BEIJING -- "Anna, Anna" they called out as they pushed to the first-row railing and thrust their admission tickets and pens into the mixed zone area of the Olympic badminton venue.
Anna Rice of Canada celebrates her win over Eva Lee of the U.S. in their women's singles first round badminton match at the Beijing 2008 Olympic Games August 9, 2008.
"Autograph, please. Autograph, please."
Canadian women's badminton champion Anna Rice, a North Vancouver native who now lives and trains in Copenhagen when not travelling the professional circuit, smiles at the group of a dozen shuttlecock fanatics and stops long enough to make a few of them happy.
Ninety-nine out of 100 Canada probably couldn't identify her. Perhaps, they might guess she's a mystery/crime writer.
Here, they know well the dark-haired, 27-year-old, who is still drenched with sweat 15 minutes after a long, physically-taxing opening-round match and trying to stretch her legs to keep from cramping up.
"In China," she says to a nearby reporter when asked if this happens often after her matches. "Not in North Vancouver." Rice, admittedly battling some Olympic nerves, fought back from three points down late in the third and deciding game today to beat Eva Lee of the U.S. 21-19.
Rice, ranked No. 28 in the world, says it's a little bit of an "ego trip" to play in front of fans in a country where the sport is so hugely popular.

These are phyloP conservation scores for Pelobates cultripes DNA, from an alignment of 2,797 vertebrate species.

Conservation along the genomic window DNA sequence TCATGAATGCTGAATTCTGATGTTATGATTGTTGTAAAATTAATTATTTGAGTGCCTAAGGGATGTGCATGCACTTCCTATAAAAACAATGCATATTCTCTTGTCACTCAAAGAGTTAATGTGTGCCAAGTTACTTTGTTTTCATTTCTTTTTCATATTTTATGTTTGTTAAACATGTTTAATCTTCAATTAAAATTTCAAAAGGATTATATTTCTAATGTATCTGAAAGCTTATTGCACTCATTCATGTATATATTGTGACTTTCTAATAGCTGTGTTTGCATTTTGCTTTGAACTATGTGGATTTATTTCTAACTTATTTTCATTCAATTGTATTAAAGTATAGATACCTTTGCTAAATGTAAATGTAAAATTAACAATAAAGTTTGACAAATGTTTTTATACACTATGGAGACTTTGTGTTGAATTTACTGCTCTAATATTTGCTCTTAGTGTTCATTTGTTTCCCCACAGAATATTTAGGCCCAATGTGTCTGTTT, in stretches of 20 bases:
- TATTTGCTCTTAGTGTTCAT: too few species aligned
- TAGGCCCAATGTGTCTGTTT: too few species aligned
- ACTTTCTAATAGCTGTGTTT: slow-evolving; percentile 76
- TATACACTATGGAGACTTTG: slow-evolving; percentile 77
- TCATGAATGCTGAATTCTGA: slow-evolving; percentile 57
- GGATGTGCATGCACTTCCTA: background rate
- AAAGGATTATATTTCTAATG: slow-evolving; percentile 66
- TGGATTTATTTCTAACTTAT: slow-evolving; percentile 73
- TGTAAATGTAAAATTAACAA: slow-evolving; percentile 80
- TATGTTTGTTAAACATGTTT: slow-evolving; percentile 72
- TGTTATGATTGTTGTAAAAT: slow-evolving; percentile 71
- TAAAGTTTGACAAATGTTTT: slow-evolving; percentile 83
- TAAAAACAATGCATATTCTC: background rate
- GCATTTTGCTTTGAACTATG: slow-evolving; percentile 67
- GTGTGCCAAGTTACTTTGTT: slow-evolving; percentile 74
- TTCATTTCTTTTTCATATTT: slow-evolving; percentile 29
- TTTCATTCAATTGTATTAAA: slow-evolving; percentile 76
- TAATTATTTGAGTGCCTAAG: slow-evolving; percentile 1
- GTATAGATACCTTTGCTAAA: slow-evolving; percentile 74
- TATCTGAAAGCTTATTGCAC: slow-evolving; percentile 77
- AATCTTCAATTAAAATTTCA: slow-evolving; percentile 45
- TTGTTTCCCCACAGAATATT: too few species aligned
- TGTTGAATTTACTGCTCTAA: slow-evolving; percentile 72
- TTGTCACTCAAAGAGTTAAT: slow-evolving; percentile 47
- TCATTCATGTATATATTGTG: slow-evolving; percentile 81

"We dedicate our lives to a sport that really isn't well recognized in Canada and that's frustrating. But it really separates the half-hearted from the people who are really crazy about it like me. It's also nice to come here and be recognized and be respected for what you're really committing your life to." Badminton is being played in the spectacular new 7,500-seat Beijing University of Technology Gymnasium. It has a unique air-conditioning design which enables air to come out from outlets under the seat and helps ensure a minimal wind speed.
Badminton was one of the first sports to sell out for the Games and Rice admitted that several athletes were "startled" that the seating capacity around the three courts was below 8,000. The atmosphere was electric, however, as the sport, which features amazing athleticisim and often spectacular shots, drew raucous cheering, particularly for any athletes from Asian countries.
Lee, 22, won gold in singles, doubles and mixed doubles at the 2007 Pan Am Games, which Rice skipped. But neither the U.S., nor Canada has won an Olympic badminton medal since the sport debuted at Barcelona in 1992.
Rice, who beat Lee the previous two times they had met, won the opening game 21-15 before dropping the second 21-19.
"Maybe experience or heart, I don't know," she said of battling back to win the third game. "I lot of times it just comes down to luck. I felt the luck was with her, she had three that hit the tape and fell on my side. I was like OC'mon, give me something here.' And then she made a mistake at 19-all in the third and I capitalized on it for the next match point.
"I got the jitters out. I don't feel I showed my best level and that's what I'm excited and determined to do tomorrow." Rice will face Jeannine Cicognini of Switzerland in the round of 32.
Cicognini demolished Ana Moura of Portugal 21-9, 21-13 today.